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Members & staff of UKIP past & present. Committed to reforming the party by exposing the corruption and dishonesty that lies at its heart, in the hope of making it fit for purpose. Only by removing Nigel Farage and his sycophants on the NEC can we save UKIP from electoral oblivion. SEE: http://juniusonukip.blogspot.co.uk/2013/05/a-statement-re-junius.html

Saturday, 26 March 2011

Former MEP Den Dover faces prospect of paying back parliamentary allowances

We trust that Mr Clark - pictured above - is watching this case. He has also been under investigation by OLAF after it was alleged that he was also misusing his EU allowances. See: LINK

And we also trust that Stuart Agnew and David Bannerman are keeping a close eye on the case. Agnew admitted on video that both he and Bannerman were illegally paying Peter Reeve - UKIP RO - out of their EU allowances. See: LINK

And let us not forget Farage who pays his wife over 30,000 a year for allegedly doing his office paperwork. And what about the £2 million he admitted claiming in expenses since becoming an MEP? He has consistently refused to say where the money went. He has also refused to provide a full audit of his MEP accounts and expenses. And don't forget the Ashford Call Centre scam. Even Bannerman admitted that only 15% of the money raised by that centre actually went to UKIP! And what happened to the £211,000 that vanished from UKIP's SE accounts? Was it just coincidence that Farage later paid a similar amount into a private bank account?

The truth will out!

From Paliament.com:

Former UK MEP Den Dover will go to court later this week to contest a decision that he should repay part of his parliamentary expenses.

The European Court of Justice in Luxembourg is expected to give its ruling on the case on Thursday.

Parliament says that between 1999 and 2008 it paid a total of just over €1m to a company called MP Holdings Ltd which listed as its directors Den Dover's wife and daughter.

The money came from the allowance intended to pay the salaries and costs of a MEPs' staff and Dover's company was supposed to administer it independently.

Questions about the arrangements started to be asked in 2006 but it was not until 2008 that parliament's secretary general suggested that there was a conflict of interest and asked for details of the actual expenditure.

In October, the secretary general ruled that for the period August 1999 to June 2008 only €482,000 could be justified as having been paid in salaries, national insurance and legitimate staff travel expenses.

On Tuesday, a parliament spokesman told this website, "We will wait for the decision of the court. If the court supports parliament's position, then parliament will continue steps to recover the funds from the former MEP.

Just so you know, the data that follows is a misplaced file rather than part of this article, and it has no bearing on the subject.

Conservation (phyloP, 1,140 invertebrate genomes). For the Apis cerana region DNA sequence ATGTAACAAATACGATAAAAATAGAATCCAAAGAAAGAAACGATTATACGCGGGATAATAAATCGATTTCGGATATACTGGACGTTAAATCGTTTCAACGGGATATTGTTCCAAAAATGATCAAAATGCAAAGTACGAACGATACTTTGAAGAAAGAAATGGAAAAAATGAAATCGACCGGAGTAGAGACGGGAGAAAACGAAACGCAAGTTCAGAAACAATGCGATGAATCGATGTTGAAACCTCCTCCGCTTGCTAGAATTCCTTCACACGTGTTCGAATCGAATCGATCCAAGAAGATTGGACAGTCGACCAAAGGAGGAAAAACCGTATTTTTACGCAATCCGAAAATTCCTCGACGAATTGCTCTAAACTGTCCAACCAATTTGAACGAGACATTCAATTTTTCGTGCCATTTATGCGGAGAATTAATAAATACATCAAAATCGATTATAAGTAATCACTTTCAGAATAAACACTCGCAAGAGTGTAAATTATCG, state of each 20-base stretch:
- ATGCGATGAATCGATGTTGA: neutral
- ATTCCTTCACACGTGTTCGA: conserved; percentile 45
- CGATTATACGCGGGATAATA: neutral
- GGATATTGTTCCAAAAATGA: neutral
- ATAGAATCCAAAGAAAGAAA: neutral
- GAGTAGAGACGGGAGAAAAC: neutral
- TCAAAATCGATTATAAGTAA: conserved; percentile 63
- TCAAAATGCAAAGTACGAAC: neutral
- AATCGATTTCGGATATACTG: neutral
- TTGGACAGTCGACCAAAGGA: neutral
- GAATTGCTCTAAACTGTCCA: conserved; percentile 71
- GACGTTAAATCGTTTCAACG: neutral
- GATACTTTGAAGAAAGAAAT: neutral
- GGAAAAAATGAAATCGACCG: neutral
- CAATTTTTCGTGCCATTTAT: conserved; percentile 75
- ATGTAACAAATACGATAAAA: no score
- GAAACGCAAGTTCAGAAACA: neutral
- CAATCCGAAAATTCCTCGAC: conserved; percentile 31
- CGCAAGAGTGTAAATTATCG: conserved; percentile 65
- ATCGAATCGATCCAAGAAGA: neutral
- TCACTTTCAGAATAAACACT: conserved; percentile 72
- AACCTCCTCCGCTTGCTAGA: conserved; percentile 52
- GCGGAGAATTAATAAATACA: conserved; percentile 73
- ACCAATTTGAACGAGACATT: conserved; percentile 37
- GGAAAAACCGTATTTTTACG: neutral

"However, parliament has no powers to prosecute anyone."

UK Liberal Democrat MEP Chris Davies has campaigned for more transparency in MEPs' pay and allowances and has taken a particular interest in the Dover case.

Davies said, "I hope that most people elected to parliament know the difference between right and wrong, honourable and dishonourable behaviour, without having to have it laid down by law. But the fact is that some do not - as recent 'cash for amendments' - revelations suggest."

He said the scale of abuse that "seems to have become common practice" amongst some MEPs was revealed in a secret report by parliament's internal auditor in June 2008.

Davies said, "I was one of the few MEPs who had the chance, as a member of the budgetary control committee, to read the report in a sealed room.

"The report led to changes which have very significantly curbed the abuse of the secretarial allowance payments, but disgracefully, parliament is still requesting that the Court of Justice keeps the auditor's report secret. This is ridiculous given that it can be found on the internet.

"So Den Dover might well feel very hard done by to have been fingered and chased by parliament when so many others seem to have got away with it.

"Indeed, I think he could have got away with it himself if he hadn't tried to be clever and make payments through an 'independent' company.

"My interpretation of the rules that applied at the time is that he could have legitimately paid the entire allowance to his wife in her capacity as his secretary. She could have been the best paid secretary in the world but the payments wouldn't have been challenged."

He went on, "On Thursday we find out whether the court agrees that the financial abuse was flagrant and the money must be repaid.

"Alternatively, the court could just agree that the parliamentary rules were so lax for years that it would not be fair to demand retrospective repayments now."

The case before the ECJ is administrative not criminal, but if Den Dover is required to repay the money does it end there?

"In Britain, MPs have gone to jail for wrongly claiming €22,000. What length of imprisonment would be justified by false claims for €573,000?"

To see the original: LINK

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